Hmmm not very helpful sorry

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    Elite Member twitchy's Avatar
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    I used a railpass years ago. I don't know if it's still good value but it sure was at the time with the distances I was traveling. It's good for a set length of time and gives you unlimited travel within that.

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    Silver Member zebracakes's Avatar
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    One way to save on hotels if you are traveling by train is to make sure you travel at night and sleep on the train. Not the best sleep I ever had, but with the dollar being what it is vs. the euro it's nice to save the money. Plus, it gives you a little more sightseeing time. Make sure you pack very lightly and use a backpack rather than a suitcase. You'll be very glad you did. If you want to take reading material with you, buy books at a yard sale so you can dump them along the way and make room for souvenirs. When we did our whirlwind tour we hit London, Paris, Venice, Rome and Cologne doing a few days in each one. We made quickie stops in Pisa and Zurich too. Awesome experience. Have fun!

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    After you've "done" Scotland then London - Paris - Rome (or possibly Venice) is a good plan. I can also recommend the Eurostar train from London to Paris. It saves all the hassle at airports and it's really cool to go UNDER the English Channel to France LOL. Paris to Rome/Venice is probably better via one of the many super cheapo airlines that operate between the main cities in Europe these days. You can book online. Just remember to triple check your checkin time at the airport because if you arrive even 30 seconds late you miss the flight and forfeit your ticket.

    Accommodation: There's no getting away from it. It can be bloody expensive compared to the US and elsewhere so don't faint when you get the quotes. And I'm not talking about swanky 5-star deluxe hotels - even basic motels and places that look like they charge by the hour can be very pricey. And beware, a lot of the rates quoted will be Per Person, not Per Room.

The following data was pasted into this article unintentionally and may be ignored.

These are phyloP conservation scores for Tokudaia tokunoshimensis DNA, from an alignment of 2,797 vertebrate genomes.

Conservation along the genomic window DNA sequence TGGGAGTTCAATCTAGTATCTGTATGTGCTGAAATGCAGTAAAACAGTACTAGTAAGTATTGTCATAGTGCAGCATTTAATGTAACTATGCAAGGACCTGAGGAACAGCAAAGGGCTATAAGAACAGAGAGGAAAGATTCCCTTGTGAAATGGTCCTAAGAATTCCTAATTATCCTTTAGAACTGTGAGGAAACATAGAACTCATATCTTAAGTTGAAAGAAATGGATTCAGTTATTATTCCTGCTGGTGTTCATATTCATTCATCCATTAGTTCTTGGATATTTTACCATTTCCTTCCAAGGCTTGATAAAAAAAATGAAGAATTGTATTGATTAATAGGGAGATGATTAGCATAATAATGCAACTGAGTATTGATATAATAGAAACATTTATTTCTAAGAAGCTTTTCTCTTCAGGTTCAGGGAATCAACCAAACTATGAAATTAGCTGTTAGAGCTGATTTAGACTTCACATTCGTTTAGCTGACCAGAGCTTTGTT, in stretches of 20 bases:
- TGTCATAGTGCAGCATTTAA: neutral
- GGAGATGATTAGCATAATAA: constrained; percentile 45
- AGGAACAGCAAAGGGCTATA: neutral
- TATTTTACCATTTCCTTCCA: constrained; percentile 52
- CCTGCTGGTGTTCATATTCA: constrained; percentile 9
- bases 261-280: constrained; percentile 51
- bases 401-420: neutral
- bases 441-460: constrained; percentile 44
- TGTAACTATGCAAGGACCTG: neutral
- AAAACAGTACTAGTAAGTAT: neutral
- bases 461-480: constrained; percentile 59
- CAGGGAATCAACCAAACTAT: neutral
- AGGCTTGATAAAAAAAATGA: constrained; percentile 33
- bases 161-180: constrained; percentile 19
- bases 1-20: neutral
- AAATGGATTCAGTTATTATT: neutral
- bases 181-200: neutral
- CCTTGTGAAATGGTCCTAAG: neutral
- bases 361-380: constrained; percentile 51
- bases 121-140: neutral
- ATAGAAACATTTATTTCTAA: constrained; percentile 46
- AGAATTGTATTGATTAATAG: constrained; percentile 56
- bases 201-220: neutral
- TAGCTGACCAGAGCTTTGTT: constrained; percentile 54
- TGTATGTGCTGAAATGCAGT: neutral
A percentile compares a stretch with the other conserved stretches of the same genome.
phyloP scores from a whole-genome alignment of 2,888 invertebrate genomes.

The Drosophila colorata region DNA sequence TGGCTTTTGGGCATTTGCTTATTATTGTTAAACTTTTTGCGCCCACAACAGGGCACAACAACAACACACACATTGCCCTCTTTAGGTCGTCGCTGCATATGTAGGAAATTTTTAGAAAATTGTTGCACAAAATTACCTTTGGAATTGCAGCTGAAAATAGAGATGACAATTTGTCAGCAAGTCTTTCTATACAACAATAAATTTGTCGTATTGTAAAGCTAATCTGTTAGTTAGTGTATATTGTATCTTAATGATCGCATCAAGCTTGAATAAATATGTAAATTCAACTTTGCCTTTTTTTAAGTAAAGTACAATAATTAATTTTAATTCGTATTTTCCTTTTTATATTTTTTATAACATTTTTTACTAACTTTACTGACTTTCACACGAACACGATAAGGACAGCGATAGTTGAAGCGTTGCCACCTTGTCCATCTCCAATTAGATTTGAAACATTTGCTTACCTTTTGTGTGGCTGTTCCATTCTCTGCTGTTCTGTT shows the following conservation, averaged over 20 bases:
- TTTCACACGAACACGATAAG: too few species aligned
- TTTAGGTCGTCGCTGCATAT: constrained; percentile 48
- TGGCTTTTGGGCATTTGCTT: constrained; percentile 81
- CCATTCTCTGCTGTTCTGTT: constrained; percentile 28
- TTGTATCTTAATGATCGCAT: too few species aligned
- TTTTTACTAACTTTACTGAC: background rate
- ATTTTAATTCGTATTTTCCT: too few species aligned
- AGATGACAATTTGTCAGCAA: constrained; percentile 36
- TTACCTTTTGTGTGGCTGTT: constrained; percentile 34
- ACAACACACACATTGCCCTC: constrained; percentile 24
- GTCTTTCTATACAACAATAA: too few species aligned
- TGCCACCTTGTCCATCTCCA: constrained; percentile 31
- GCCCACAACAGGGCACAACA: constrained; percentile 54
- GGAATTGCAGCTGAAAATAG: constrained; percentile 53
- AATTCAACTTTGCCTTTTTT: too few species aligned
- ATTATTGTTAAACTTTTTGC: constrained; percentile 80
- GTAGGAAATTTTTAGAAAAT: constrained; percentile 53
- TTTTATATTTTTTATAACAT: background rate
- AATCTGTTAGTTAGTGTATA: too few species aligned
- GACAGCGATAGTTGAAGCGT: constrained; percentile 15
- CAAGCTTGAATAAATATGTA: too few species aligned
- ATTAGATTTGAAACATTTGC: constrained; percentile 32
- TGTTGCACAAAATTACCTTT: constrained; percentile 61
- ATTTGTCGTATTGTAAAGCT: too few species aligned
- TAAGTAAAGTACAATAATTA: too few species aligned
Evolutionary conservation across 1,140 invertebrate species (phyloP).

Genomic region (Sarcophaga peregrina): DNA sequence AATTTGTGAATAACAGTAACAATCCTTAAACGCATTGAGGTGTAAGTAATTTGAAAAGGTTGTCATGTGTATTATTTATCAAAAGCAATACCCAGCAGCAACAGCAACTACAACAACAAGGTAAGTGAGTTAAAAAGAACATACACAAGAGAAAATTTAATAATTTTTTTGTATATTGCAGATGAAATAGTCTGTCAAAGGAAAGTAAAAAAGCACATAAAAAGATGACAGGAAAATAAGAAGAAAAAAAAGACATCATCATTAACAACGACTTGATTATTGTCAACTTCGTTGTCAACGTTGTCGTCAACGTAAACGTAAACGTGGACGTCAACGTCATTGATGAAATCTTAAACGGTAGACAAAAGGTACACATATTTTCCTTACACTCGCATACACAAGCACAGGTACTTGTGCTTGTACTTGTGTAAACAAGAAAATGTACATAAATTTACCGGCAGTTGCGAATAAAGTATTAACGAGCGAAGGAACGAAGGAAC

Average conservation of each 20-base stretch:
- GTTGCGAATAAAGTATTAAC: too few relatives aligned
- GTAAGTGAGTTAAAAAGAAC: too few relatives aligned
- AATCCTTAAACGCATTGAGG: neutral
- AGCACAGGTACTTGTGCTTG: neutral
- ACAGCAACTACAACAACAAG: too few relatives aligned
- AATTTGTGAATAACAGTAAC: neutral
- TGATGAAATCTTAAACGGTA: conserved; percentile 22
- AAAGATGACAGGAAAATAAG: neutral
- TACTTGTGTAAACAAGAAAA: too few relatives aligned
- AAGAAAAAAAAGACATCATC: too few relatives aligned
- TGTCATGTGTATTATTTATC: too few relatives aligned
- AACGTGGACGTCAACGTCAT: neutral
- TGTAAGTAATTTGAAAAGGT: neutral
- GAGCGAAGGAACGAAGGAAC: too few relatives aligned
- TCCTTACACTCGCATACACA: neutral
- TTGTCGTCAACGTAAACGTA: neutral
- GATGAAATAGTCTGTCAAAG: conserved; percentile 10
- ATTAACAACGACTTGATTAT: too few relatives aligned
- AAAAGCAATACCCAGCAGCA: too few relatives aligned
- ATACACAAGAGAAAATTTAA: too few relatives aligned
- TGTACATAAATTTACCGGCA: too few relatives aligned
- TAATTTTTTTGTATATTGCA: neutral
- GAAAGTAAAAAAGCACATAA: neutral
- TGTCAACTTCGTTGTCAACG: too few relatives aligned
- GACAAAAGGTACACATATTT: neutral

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    Elite Member roslyntaberfan's Avatar
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    You can get a train straight from London to Dover, get the ferry across and then train down to Paris. It takes a long time but it would be a cheap option.

    You can also get a train from Nice along the south coast of France, into Italy and down into Rome. It's great as you can stop off in certain places, or do a quick detour. e.g go see Pisa. There's a great place called Riomaggiore which is on the coast of NW Italy. the train goes near here. So it may be worth a visit. It's a traditional Italian seaside village,really beautiful but very, very crowded with tourists. I've spent lots of time baclpacking through France and Italy so let me know if I can help at all!

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    Elite Member effie2's Avatar
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    Ι ve been doing that a lot ,i dont fly and i know prices and ways.
    Eurostar is the best option,tickets are cheaper weekdays,and if you book on line the sooner the better.
    Last time it was 35 euro Paris to London.Now it takes only 2h 10 min from S.Pancras London to Gare du Nord Paris.In both towns you use the subway and it is cheaper than taxis.
    Hotels in Paris now..i ve been in different parts and i think the ones around Opera is a good choice.Prices are good,lots of places to walk around,many metro stations too restaurants and shops until late.